That gets to another issue. Unless someone plans to come back multiple times to a place where they have tagged, why would anyone bother to tag stuff? Where's the motivation. One reason seems to have something to do with self-identity and the urge to express oneself through one's interests. But in an academic setting, students are not usually identifying themselves through their information searching, which is usually externally not internally determined, e.g. professors set the task and often the subject of research. One exception is tagging resources with specific course numbers, which I can definitely see them doing. They may also want to tag to get around the fact that some subject headings are just plain useless. Faculty (& grad students) are different from undergrads insofar as they have long-term research interests, and I could see them tagging up WorldCat or other big databases with all kinds of esoteric tags. But again, there has to be a critical mass of taggers, I think, or the utility to the user community is going to be less than it could be.

Friday, April 17, 2009

Firefox add-ons and browser crowding craziness

Browser add-ons/plug-ins are not new to me. I haven't been able to live without a Google toolbar or delicious in my browser for quite a while. Too many can get crazy. I particularly dislike the way that the book burro hovers around like an annoying yellow cloud, so after trying that add-on last year some time, I ditched it. In fact too many plugins can make the browser so fat at the top, you want to chuck the whole thing. I know I can hide any toolbar I want, but if I don't see it, I don't remember to unhide it. I do like tools that are slimmer and more subtle. I tried Email This for the first time thanks to this "Thing" and I love how you can just right click to bring that up when you need it. Very sweet. I also have to admit that LibX is quite wonderful. I just wish it didn't install an entire extra toolbar cuz I really don't need or want a big gigantic search box taking up so much of my screen space. If we could make that a little smaller I'd be happier. Leaving my own preferences aside for the moment, and thinking about your general user, it seems like LibX is definitely worth promoting, but it does have a learning curve to understand what it does. Will's video was helpful. I wonder, do we know how many people have downloaded that plugin? Maybe we have tried to stuff too much into it??? Just wondering....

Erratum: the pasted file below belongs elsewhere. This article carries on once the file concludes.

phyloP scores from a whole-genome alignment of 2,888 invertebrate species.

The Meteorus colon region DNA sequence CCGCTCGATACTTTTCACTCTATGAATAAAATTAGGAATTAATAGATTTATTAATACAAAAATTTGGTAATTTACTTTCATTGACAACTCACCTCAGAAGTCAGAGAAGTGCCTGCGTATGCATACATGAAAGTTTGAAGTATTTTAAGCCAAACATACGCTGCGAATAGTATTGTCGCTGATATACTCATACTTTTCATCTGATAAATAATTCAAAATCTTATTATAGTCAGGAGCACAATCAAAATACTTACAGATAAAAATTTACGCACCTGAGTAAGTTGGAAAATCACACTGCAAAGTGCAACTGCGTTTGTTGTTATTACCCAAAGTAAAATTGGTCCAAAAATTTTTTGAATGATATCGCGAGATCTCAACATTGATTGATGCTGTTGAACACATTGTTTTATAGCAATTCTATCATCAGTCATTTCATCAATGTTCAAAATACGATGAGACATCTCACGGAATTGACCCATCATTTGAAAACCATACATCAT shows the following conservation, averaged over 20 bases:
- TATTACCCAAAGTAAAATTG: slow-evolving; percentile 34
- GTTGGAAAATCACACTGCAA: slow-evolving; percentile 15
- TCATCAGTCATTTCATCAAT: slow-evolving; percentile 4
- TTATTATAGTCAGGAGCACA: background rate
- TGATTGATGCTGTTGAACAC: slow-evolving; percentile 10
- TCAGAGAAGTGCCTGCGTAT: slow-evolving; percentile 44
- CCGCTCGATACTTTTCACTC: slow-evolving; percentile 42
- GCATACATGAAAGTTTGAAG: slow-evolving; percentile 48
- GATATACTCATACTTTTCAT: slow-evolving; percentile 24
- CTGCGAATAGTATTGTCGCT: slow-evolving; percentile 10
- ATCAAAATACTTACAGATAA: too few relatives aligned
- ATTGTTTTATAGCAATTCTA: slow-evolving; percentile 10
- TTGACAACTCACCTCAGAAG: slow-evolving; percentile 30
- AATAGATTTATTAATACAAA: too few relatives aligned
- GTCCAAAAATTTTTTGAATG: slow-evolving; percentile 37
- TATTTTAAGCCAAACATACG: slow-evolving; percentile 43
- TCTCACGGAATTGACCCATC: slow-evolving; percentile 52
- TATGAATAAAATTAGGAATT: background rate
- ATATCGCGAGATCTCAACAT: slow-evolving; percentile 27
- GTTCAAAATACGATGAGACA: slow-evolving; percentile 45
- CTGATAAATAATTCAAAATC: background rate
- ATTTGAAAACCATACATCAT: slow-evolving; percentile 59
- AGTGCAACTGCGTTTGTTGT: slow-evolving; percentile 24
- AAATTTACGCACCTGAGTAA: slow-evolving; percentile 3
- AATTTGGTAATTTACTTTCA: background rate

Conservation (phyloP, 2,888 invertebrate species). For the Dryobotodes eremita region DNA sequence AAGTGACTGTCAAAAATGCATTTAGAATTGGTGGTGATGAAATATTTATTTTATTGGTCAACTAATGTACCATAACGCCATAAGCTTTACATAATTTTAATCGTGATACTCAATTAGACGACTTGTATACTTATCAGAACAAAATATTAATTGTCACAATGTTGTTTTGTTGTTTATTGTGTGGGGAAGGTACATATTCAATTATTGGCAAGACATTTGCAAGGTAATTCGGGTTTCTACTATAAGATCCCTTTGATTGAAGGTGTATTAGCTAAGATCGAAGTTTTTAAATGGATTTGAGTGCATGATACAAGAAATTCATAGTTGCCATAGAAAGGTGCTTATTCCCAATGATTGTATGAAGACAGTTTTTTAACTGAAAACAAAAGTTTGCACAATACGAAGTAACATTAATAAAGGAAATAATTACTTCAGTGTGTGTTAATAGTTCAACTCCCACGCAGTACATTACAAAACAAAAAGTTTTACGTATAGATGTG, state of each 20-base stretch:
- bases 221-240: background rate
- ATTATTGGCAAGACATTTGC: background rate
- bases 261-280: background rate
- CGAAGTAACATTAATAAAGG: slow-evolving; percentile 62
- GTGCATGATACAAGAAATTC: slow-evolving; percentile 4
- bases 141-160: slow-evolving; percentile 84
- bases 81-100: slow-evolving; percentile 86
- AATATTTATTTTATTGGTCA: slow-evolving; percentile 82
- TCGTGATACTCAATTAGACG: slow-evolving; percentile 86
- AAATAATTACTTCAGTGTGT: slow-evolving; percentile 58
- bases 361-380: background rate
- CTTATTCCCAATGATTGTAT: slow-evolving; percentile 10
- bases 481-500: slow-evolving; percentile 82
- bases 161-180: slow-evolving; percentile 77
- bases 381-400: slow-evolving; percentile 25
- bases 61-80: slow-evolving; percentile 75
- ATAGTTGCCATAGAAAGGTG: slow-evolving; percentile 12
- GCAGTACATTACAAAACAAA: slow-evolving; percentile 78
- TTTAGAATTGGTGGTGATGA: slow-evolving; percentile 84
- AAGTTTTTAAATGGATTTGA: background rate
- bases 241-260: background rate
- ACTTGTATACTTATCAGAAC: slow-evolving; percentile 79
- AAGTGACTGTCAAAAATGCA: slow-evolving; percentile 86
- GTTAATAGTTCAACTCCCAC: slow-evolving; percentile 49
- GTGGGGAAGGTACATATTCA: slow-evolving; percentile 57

Friday, April 10, 2009

I got my Jing on!

I have been Jinging for a while now, and I think it is my absolute favorite productivity tool. I have used it with numerous techs to help them help me troubleshoot, and they love it when I send them a Jing video showing step by step what stupid thing I (or the technology I'm using) is doing to screw things up. I have started to use it with library instruction classes as part of an enrichment piece in the Blackboard course site or elsewhere. I use it in IM reference sessions to show a quick tip or trick. I also make use of it a lot in the online class I teach to show students how to do something, or explain something complicated about the course. My only complaint is the free version's five minute limit, which, while good enough most of the time, is occasionally too short.

Here is an example of a quick video made to show how to use Find Articles:

Wednesday, April 1, 2009


I am all for visuals and basically think text is yawn and pictures are ooohhhh. I think most students feel the same way. We have some great use of photographs (thanks to Mikey) on our web site already in the banners. But we could use a lot more. My favorite pics are of my girl...